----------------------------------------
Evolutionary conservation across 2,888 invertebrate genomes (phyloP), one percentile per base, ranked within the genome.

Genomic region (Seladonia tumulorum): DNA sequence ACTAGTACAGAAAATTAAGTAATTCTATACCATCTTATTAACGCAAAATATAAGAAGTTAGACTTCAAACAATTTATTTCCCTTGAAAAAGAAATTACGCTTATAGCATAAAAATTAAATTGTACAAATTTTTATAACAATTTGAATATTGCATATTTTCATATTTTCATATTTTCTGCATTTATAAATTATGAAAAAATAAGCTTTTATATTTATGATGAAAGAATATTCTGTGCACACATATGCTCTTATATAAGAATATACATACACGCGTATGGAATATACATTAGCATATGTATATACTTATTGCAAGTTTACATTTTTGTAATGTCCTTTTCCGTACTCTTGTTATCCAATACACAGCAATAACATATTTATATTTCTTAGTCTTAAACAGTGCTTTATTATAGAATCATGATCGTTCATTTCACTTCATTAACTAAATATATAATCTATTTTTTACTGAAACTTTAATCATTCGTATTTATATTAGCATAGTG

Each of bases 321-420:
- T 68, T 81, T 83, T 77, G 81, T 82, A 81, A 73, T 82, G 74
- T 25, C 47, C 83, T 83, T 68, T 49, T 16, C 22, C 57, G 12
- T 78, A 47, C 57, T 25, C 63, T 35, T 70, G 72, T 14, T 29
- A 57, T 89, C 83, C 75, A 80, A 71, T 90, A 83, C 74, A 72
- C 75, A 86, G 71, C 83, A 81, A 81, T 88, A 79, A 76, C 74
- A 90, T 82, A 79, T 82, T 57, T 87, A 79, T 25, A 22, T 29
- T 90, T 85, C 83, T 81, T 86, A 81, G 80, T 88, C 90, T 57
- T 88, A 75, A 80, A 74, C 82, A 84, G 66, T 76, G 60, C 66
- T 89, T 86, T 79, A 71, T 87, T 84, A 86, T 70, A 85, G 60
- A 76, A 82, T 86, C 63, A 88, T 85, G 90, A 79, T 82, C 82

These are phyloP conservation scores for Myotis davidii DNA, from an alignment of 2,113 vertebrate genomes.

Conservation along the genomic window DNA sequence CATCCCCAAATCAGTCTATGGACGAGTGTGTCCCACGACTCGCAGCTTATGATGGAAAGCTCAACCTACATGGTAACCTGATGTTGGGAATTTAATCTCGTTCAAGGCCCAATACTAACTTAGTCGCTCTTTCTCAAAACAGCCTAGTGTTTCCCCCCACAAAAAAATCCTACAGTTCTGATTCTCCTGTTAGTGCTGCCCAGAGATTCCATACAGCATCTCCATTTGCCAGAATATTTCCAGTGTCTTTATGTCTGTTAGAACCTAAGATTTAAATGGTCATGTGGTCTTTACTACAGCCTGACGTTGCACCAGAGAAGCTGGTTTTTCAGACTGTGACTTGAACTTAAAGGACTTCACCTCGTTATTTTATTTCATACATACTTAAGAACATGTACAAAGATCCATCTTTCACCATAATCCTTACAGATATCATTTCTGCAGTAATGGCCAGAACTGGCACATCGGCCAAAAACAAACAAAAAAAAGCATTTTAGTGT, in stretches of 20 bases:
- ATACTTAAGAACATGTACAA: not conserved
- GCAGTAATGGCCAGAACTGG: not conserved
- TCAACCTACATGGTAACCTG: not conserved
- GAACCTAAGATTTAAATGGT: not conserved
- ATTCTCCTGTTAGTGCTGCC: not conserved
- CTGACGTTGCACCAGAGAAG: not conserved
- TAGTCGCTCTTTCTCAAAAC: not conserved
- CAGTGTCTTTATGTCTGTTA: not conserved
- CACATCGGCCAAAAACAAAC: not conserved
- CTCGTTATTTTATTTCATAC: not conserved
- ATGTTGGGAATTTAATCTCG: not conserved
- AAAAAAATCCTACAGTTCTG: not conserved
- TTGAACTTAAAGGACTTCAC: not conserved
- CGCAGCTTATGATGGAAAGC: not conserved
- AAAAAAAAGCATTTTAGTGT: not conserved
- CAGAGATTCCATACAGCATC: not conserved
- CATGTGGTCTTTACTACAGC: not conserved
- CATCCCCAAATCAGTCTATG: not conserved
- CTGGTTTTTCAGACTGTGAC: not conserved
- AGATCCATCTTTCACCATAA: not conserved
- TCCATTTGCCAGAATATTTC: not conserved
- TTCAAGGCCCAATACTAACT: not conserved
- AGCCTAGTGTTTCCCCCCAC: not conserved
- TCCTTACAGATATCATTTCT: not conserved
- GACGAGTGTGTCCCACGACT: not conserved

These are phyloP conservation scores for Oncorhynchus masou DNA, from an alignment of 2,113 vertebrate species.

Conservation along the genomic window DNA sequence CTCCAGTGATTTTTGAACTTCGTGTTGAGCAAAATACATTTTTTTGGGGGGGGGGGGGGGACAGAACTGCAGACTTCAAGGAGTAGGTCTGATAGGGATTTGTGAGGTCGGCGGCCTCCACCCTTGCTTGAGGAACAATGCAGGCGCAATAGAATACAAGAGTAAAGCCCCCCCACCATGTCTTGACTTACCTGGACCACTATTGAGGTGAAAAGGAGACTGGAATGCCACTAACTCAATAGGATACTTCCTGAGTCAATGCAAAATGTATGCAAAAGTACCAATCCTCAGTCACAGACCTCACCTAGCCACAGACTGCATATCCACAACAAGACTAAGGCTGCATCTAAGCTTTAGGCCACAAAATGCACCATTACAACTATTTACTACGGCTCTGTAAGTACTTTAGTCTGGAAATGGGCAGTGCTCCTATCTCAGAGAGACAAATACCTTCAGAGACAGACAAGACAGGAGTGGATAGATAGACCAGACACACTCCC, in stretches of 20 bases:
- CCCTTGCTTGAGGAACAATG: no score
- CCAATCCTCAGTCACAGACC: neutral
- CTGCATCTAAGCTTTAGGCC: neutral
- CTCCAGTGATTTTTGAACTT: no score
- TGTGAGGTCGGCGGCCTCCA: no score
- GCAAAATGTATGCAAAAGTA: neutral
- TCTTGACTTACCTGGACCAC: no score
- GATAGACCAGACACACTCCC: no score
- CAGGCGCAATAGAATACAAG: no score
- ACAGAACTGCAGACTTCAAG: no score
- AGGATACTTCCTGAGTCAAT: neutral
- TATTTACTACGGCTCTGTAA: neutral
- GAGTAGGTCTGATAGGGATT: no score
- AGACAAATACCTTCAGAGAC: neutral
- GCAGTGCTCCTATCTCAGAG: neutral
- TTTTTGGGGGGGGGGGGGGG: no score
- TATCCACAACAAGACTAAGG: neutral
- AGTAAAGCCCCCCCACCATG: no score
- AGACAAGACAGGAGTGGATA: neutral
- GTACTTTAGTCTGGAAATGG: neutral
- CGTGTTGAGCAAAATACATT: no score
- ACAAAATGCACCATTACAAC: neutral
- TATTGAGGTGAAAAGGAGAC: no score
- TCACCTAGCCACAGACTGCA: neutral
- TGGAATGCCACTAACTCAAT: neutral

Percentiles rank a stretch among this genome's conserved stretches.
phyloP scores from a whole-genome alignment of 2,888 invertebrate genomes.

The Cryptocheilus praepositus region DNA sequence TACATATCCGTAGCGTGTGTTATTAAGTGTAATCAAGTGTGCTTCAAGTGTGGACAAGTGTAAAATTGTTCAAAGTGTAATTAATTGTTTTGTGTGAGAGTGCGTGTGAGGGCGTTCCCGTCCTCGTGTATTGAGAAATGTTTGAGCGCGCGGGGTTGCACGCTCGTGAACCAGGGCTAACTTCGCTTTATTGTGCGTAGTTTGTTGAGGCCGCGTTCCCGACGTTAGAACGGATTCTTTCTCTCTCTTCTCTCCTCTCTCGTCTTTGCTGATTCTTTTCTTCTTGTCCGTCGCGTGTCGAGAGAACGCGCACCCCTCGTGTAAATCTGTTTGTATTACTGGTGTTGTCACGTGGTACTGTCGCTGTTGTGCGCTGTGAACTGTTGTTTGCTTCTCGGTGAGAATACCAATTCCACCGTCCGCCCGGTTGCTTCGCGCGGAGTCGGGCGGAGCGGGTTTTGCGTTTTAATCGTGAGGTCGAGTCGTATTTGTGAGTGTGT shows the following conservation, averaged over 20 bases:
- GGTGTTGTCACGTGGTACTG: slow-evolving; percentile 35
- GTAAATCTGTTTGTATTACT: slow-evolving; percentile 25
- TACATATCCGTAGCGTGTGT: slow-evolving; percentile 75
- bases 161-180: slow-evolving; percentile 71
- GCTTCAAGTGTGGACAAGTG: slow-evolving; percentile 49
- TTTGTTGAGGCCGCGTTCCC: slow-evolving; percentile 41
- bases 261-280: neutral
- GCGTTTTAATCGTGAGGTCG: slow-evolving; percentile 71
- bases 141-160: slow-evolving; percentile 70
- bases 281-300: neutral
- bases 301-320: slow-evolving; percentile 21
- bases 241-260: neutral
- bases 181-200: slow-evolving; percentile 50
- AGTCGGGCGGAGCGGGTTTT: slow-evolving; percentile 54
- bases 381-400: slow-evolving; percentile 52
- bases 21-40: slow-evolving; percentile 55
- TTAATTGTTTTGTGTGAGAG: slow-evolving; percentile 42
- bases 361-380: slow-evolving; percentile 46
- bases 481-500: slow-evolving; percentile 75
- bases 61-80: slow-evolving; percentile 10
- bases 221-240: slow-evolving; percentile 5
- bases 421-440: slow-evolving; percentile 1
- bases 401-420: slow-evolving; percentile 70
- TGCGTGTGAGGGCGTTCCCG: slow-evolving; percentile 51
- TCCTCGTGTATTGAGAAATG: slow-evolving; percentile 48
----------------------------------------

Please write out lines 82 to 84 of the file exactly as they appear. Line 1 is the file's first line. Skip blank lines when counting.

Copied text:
- bases 241-260: neutral
- bases 181-200: slow-evolving; percentile 50
- AGTCGGGCGGAGCGGGTTTT: slow-evolving; percentile 54